Methane leak near COP26 site highlights emissions challenge


A powerful greenhouse gas responsible for 40% of global warming over the past decade is released into the atmosphere from a site in Glasgow, not far from the start of the COP26 climate summit.

Methane from a gas pipeline near Ibrox football stadium, detected by researchers at Royal Holloway University in London, is leaking at a rate equivalent to 50 tonnes per year, equivalent to the emissions of 500 cows, the researchers estimated.

“It was surprisingly larger than the other leaks we’ve seen,” said Rebecca Fisher, the academic who found the invisible plume using car-mounted measuring instruments. “It really stood out.”

Methane will be the top priority at COP26, which begins on October 31 just one kilometer from the big leak, as delegates will be asked for the first time to pledge to reduce emissions.

The pledge, backed by the US and the EU, has already garnered support from 33 countries that have pledged to cut emissions by 30% over the next decade, although China’s major emitters, Russia and India have not yet committed.

Reducing methane emissions was “the fastest strategy we have” to limit global warming to the 1.5 ° C level, according to US climate envoy John Kerry, defined as the ideal target in the framework of the Paris agreement which aims to keep warming well below 2 ° C.

“Commitment on methane may be the most important way forward in Glasgow,” said Paul Bledsoe, climate adviser to former US President Bill Clinton, currently at the Progressive Policy Institute think tank.

Reducing methane would slow short-term temperature increases, he added, which was essential to avoid climatic “tipping points” in natural systems.

Methane is about 80 times more potent than carbon dioxide in terms of pound-for-pound warming potential over a 20-year period. But because it only stays in the atmosphere for about a decade – while CO2 can stay for a century or more – reducing methane emissions can have a faster effect on temperatures.

Methane is the main ingredient in natural gas, and fossil fuels account for about 35% of human-made emissions. Waste and landfills account for about a fifth and agriculture about 40 percent.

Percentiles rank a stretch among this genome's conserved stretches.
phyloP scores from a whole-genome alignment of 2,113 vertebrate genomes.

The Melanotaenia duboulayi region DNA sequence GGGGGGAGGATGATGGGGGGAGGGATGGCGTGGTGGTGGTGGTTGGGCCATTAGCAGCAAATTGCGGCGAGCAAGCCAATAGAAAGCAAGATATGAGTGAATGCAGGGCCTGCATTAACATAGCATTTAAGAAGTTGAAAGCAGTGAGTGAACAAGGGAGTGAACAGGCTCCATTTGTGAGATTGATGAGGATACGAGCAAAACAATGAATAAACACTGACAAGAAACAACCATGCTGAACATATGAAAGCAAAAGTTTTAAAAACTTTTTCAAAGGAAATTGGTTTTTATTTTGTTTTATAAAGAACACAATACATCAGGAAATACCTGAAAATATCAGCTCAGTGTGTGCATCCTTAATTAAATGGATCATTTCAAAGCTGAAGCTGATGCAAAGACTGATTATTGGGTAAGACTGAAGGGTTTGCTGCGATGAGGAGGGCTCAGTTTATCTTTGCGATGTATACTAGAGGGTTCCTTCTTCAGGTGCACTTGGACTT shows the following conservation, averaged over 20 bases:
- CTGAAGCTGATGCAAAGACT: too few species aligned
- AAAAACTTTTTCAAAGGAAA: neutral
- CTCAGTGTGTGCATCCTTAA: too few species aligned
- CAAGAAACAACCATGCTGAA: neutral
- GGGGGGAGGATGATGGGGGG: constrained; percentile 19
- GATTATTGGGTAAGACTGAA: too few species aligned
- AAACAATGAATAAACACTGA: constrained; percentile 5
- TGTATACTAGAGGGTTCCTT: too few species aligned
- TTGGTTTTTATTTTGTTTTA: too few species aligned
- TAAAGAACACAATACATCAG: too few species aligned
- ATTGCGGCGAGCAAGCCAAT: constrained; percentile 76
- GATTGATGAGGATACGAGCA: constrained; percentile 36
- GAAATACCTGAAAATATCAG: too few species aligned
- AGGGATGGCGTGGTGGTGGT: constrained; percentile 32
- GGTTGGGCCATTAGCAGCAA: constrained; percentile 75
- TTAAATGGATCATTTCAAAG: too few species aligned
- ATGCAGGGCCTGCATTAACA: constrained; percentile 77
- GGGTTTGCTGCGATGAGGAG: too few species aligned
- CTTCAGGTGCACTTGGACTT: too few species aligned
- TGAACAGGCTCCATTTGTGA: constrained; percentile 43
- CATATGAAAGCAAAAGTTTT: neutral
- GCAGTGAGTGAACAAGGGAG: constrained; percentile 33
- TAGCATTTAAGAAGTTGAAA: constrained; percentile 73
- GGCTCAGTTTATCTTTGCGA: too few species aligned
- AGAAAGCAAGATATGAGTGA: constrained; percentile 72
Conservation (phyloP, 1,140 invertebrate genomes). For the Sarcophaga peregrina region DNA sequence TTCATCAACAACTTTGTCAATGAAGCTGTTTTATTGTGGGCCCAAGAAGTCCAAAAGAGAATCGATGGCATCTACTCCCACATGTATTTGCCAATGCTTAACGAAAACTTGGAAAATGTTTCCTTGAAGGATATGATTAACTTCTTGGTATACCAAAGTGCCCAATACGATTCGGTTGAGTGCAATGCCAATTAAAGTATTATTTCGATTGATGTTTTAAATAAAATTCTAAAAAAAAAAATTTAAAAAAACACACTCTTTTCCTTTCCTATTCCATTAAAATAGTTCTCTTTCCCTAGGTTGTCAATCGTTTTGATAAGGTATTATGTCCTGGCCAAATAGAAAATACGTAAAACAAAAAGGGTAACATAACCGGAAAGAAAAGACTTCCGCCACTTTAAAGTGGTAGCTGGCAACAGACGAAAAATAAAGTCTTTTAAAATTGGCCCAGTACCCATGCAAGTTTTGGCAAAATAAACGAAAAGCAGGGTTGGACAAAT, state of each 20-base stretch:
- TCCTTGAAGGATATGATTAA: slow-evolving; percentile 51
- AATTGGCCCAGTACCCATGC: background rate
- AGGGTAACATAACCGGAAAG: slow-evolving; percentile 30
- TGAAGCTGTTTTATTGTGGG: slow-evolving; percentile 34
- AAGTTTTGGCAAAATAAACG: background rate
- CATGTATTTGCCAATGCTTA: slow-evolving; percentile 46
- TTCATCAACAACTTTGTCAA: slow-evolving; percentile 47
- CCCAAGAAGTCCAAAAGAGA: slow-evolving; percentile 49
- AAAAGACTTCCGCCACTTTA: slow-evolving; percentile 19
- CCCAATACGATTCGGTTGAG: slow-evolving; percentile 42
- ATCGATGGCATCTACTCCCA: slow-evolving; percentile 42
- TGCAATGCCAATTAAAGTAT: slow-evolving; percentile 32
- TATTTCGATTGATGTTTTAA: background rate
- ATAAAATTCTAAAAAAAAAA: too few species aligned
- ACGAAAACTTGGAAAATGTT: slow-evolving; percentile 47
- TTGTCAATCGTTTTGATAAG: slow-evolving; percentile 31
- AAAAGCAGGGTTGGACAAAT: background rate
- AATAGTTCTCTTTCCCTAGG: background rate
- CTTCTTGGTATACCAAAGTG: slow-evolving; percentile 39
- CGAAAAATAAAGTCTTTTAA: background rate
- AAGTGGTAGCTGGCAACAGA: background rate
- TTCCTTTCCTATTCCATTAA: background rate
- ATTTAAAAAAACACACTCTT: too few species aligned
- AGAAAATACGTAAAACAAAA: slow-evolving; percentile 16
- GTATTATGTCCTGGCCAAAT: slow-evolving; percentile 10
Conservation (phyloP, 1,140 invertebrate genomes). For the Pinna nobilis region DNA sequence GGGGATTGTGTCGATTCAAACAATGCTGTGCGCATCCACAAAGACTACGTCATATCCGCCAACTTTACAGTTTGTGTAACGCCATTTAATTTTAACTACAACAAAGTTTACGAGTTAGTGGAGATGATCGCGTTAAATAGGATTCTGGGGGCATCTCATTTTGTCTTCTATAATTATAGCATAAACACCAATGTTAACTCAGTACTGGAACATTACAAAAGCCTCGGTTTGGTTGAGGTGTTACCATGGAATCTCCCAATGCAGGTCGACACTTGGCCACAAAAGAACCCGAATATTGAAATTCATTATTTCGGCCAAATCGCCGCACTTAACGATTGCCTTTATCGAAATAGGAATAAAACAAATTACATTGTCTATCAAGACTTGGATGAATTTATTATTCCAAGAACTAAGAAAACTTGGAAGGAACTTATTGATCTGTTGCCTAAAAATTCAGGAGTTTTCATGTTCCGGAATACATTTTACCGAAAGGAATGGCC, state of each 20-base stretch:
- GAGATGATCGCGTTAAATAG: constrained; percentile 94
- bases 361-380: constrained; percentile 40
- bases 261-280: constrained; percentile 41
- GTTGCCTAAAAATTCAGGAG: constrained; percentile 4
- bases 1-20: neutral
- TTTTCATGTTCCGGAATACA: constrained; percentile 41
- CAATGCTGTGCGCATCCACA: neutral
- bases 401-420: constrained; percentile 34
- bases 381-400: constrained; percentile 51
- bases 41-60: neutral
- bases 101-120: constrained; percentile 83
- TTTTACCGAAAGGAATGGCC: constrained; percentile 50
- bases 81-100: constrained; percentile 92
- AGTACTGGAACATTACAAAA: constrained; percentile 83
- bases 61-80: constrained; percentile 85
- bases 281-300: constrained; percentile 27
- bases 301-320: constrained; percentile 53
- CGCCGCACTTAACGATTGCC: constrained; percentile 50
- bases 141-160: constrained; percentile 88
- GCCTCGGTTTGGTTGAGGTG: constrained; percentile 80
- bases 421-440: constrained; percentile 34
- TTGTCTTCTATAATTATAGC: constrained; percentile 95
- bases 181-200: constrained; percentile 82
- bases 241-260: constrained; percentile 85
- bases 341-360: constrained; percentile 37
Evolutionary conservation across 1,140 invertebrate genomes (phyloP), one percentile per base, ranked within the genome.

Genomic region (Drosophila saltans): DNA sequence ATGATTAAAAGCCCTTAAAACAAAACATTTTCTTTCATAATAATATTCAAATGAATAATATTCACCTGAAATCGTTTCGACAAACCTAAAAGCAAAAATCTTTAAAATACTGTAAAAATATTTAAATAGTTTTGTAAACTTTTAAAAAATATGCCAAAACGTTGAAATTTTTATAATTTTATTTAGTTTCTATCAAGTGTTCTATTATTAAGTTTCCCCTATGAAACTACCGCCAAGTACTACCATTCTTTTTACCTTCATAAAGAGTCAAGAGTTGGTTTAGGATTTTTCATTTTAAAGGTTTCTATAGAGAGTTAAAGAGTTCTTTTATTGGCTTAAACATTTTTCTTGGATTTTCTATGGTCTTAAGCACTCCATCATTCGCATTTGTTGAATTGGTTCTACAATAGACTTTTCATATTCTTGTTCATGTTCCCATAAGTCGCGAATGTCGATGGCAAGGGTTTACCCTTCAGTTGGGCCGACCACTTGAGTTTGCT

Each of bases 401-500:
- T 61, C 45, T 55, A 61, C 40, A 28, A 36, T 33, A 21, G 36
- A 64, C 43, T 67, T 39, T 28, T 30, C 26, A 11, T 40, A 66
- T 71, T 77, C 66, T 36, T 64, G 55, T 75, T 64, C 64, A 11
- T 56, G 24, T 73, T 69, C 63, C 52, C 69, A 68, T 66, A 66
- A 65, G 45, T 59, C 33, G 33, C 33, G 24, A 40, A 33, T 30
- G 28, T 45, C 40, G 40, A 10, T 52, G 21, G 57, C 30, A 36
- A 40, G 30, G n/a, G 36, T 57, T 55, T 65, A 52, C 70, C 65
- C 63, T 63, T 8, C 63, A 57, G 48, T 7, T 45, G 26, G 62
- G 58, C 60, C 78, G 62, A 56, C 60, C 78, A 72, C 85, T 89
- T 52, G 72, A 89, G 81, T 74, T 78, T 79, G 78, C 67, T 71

3D map showing UK methane emissions for 2019

Washington and Brussels are both preparing new methane regulations – which could arrive as early as next week in the United States. One measure under discussion in the EU is whether to regulate methane emissions associated with imported gas.

However, the leak near the COP26 site shows that methane emissions often come from commonplace sources. After traveling 350 km around Scotland’s largest city, Fisher saw emissions every four kilometers on average, four of which were classified as large or medium.

“It’s just gas that’s wasted,” she said. “Gas leaks are probably the easiest to repair compared to other anthropogenic sources of methane. “

You see a snapshot of an interactive chart. This is most likely because you are offline or JavaScript is disabled in your browser.

James Turitto, an activist with the Clean Air Task Force who, in six months, discovered more than 400 sources of methane emissions at oil and gas sites in the UK and Europe, said: “The UK has been at the forefront of discussions on climate change. . . But based on my observations, the UK needs to do more than just talk. “

Gas compressor stations, which regulate pressure in gas pipelines, are a common source of leaks. Turitto visited six compressor stations operated by National Grid and found leaks in five of them, including a very large leak at Chelmsford.

National Grid, the London-listed company that operates the site, said the emissions resulted from returning the facility to service following summer maintenance activities.

The company said it plans to reduce methane emissions as part of a target of reducing greenhouse gas emissions by 80% by 2030. It is investing in better leak detection equipment on its entire network to help achieve this goal.

“We have an obligation to ensure the safety of gas transport in our network. Managing this safe transmission results in the release of methane emissions which we monitor and manage in accordance with industry standards, ”he said in a statement.

SGN, the distribution company that operates the Glasgow pipelines, said it was aware of the Ibrox leak and plans to fix it, but could not shut off the gas immediately and keep it running. supply to customers. A large pipeline replacement program was underway in the city, he added.

Climate capital

Where climate change meets business, markets and politics. Check out FT’s coverage here.

Are you curious about the FT’s commitments to environmental sustainability? Learn more about our scientific goals here


About Author

Leave A Reply